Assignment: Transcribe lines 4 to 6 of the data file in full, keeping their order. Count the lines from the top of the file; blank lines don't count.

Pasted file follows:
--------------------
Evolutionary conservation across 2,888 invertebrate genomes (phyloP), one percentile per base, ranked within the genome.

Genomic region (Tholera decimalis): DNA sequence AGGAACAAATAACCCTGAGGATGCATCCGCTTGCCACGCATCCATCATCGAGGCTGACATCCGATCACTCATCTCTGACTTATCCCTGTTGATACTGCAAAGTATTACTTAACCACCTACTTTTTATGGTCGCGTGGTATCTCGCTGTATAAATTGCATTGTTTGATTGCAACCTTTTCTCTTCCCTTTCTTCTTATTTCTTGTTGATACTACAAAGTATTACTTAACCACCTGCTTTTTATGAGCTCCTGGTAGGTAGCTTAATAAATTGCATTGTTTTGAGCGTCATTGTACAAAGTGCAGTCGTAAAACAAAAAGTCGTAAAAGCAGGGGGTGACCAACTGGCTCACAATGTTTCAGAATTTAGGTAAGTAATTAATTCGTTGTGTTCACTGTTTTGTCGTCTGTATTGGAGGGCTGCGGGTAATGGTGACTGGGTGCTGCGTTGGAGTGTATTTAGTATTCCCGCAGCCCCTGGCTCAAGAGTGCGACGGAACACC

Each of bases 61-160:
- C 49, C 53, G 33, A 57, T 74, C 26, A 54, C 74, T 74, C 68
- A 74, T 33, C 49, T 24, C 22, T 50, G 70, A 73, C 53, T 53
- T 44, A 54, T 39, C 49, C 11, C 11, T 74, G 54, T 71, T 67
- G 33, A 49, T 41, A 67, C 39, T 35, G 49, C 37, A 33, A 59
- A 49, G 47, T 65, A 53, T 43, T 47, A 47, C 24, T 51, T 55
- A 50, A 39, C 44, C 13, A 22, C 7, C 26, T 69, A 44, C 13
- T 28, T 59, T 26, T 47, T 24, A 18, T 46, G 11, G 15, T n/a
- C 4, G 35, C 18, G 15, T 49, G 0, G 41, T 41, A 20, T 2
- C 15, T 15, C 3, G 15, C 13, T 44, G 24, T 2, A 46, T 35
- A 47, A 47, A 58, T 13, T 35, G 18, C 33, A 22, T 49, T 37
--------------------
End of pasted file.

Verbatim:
- C 49, C 53, G 33, A 57, T 74, C 26, A 54, C 74, T 74, C 68
- A 74, T 33, C 49, T 24, C 22, T 50, G 70, A 73, C 53, T 53
- T 44, A 54, T 39, C 49, C 11, C 11, T 74, G 54, T 71, T 67